What about the opposite?
But any mention of this is another fine excuse to bring up “Synecdoche, New York” again, which you should go see.
“Are you convinced that you are dead? If so, you may suffer from a very rare and deeply bizarre mental illness”
I like the use of the word “may” in there, which implies the other choice: that you really are dead.
What if I am convinced I have no life?
What if I’m dead but convinced I’m alive?
Wait, isn’t BoingBoing purgatory?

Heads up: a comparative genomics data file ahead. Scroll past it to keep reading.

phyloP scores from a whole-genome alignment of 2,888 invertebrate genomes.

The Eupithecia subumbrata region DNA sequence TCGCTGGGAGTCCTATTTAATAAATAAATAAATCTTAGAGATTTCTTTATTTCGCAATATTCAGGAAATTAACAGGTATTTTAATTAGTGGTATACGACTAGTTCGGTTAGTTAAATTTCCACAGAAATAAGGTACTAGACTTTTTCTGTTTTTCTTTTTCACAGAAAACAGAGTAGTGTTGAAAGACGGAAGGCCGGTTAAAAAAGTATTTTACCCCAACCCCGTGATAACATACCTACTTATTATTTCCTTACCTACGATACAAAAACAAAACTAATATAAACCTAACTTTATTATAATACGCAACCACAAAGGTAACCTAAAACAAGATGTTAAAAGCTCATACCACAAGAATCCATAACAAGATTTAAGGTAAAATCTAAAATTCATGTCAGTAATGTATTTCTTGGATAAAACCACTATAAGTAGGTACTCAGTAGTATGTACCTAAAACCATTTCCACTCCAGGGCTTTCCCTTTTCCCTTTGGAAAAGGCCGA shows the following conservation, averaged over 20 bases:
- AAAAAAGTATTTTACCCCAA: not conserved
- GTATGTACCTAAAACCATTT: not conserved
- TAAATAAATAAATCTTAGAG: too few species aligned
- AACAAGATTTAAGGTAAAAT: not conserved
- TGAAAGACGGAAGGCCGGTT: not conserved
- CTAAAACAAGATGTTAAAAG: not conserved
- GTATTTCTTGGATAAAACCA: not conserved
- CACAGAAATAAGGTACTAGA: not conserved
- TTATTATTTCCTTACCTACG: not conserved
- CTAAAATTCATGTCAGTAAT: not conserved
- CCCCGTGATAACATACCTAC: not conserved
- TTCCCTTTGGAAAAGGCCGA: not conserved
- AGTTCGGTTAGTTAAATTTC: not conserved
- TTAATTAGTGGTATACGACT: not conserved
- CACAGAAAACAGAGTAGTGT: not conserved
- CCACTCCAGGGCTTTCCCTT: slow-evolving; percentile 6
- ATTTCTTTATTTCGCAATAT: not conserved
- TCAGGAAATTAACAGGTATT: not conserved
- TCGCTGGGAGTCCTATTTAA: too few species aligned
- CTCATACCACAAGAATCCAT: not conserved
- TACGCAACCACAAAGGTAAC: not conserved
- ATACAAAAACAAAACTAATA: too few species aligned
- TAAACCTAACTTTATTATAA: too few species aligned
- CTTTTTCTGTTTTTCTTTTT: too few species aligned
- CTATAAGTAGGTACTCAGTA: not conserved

I wear a “Dead Man” cap from Rogue Brewery, but it is not intended as a self-description.
I keep recommending The Ego Tunnel, by Thomas Metzger. He’s a philosopher, working on theories of mind and consciousness, and he’s done a lot of work in neuroscience, without being reductive. Instead of using thought experiments when talking about altered states of consciousness, he turns to research about actual altered states of consciousness.
One of the things he writes about is how consciousness is anchored in one’s awareness of one’s own body – and Cotard’s syndrome was one of the “exceptions that proves the rule”, showing what happens to consciousness when that anchoring is disrupted.
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